[Paleopsych] NYT: More Sex, Less 'Joy'

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Sat May 28 19:34:47 UTC 2005

More Sex, Less 'Joy'


    AT the Barnes & Noble on Union Square in Manhattan, just a few steps
    across the aisle from Self-Improvement and Relationships, the
    bookshelves groan with that venerable publishing genre, the sex
    manual. But to pull a recent example from its perch is to enter a
    world of steamy provocation that readers of a previous generation
    could not have imagined. There is, for instance, "The Lowdown on Going
    Down," with a sharp-focus photograph of a naked woman on the cover,
    thighs raised suggestively. Between the covers are 144 pages of
    explicit instructions for oral gymnastics.

    "Lowdown" is a title from Broadway Books, a subsidiary of the
    publishing giant Random House. The book, by Marcy Michaels and Marie
    DeSalle, is one of dozens of new entries published in the last year in
    the growing and increasingly racy genre of how-to sex books, which
    employ provocative titles and slang - sometimes vulgar - to capture
    new readers. Vying for space on the same shelves are "Hot Monogamy,"
    "The Wild Guide to Sex" and "Mind-Blowing Sex."

    At least since 1972, when "The Joy of Sex" by Dr. Alex Comfort was
    published, with its self-consciously literary tone and section
    headings like "Mouth Music" and "Playtime," sex books - or marriage
    manuals, as they were once euphemistically called - have spiced up
    their contents to keep pace with the times.

    Now the old textbookish tomes like "Joy of Sex," which invited readers
    to expand their horizons beyond the face-to face missionary position
    have been replaced by shiny paperbacks extolling the excitement that
    could come from oral sex, anal sex, fetishism and S&M. Couples who
    were formerly portrayed in a modest embrace are now shown to reveal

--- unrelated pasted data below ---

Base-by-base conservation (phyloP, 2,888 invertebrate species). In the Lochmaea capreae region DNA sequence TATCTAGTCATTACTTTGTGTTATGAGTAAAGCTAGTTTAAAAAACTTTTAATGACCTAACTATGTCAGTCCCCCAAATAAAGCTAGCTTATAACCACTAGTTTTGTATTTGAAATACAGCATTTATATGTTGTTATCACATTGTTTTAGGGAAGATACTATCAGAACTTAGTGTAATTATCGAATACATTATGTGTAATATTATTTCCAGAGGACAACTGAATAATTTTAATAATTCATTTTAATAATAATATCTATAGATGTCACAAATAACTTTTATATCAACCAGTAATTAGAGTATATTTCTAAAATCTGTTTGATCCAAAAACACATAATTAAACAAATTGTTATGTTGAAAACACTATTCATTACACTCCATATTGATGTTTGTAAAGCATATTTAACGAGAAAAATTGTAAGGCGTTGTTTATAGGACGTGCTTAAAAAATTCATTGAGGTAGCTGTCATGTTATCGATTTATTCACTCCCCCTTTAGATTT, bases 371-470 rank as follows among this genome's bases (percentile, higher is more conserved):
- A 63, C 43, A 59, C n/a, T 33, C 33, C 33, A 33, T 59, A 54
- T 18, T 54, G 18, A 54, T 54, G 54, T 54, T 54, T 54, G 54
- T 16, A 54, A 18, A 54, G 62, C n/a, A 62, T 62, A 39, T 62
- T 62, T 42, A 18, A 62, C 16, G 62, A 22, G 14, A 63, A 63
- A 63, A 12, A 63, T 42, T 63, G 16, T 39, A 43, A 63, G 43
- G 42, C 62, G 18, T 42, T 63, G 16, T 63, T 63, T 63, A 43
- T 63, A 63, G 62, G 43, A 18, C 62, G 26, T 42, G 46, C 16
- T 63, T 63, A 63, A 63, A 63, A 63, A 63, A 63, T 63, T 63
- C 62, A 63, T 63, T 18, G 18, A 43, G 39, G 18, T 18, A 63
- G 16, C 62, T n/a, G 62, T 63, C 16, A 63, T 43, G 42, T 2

full penetration. Careful, scholarly, sometimes clinical language has
    been replaced by chatty girlfriend-speak that might have been
    ghostwritten by Samantha Jones, the outspoken and sexually ravenous
    publicist of "Sex and the City."

    Those in the business of publishing such books say the evolution has
    accelerated, fueled by the need to seem relevant in an increasingly
    sexualized culture. "The generation we're publishing for today is much
    more open about terminology and much more forthright," said Bryce
    Willett, the sales marketing manager of Ulysses Press in Berkley,
    Calif., which publishes "The Little Bit Naughty Book of Sex Positions"
    and the "Wild Guide to Sex and Loving."

    "They're used to hearing 'Sex and the City' dialogue and aren't scared
    or squeamish about language and topics that in an earlier era would
    have caused them to drop their voices or switch to a really careful
    tone," Mr. Willett said.

    Even "The Joy of Sex," an indisputable franchise, which spent years on
    the New York Times best-seller list after it was published and was so
    racy for its time that it was banned in libraries in some cities, has
    had to adapt. While the current edition, fully revised in 2002 by
    Crown Publishers, still retains the allusions to Darwin and Freud
    originally written by Dr. Comfort (a trained biologist), some
    references to the female anatomy are now rendered as slang. In
    addition the charcoal drawings of intertwined couples are more
    erotically charged.

    "People are a lot more accepting of a broader range of sexual
    vernacular now," said Steve Ross, the publisher of Crown, about the
    updated version, which he said was edited to be more colloquial and
    direct than the original.

    The revival and boomlet of sex guides owes a debt in part to Judith
    Regan of ReganBooks, the publisher of "How to Have a XXX Sex Life,"
    "How to Make Love Like a Porn Star" and "She Comes First" (2004), a
    sprightly treatise on cunnilingus, which has been successful enough to
    spawn a sequel, "He Comes Next," due out in February.

    "She's gone out and found edgy people and had them write more
    mainstream stuff," said Charlotte Abbott, the book news editor of
    Publishers Weekly. "She opened the door to a more explicit kind of sex
    book." Ms. Regan, describing an earlier generation of sex manuals as
    "tame and antiseptic," decided to do better. The latest books, while
    still providing much the same information as their forebears, she
    said, are "more outrageous and candid and at the same time more fun
    and friendly, like Las Vegas."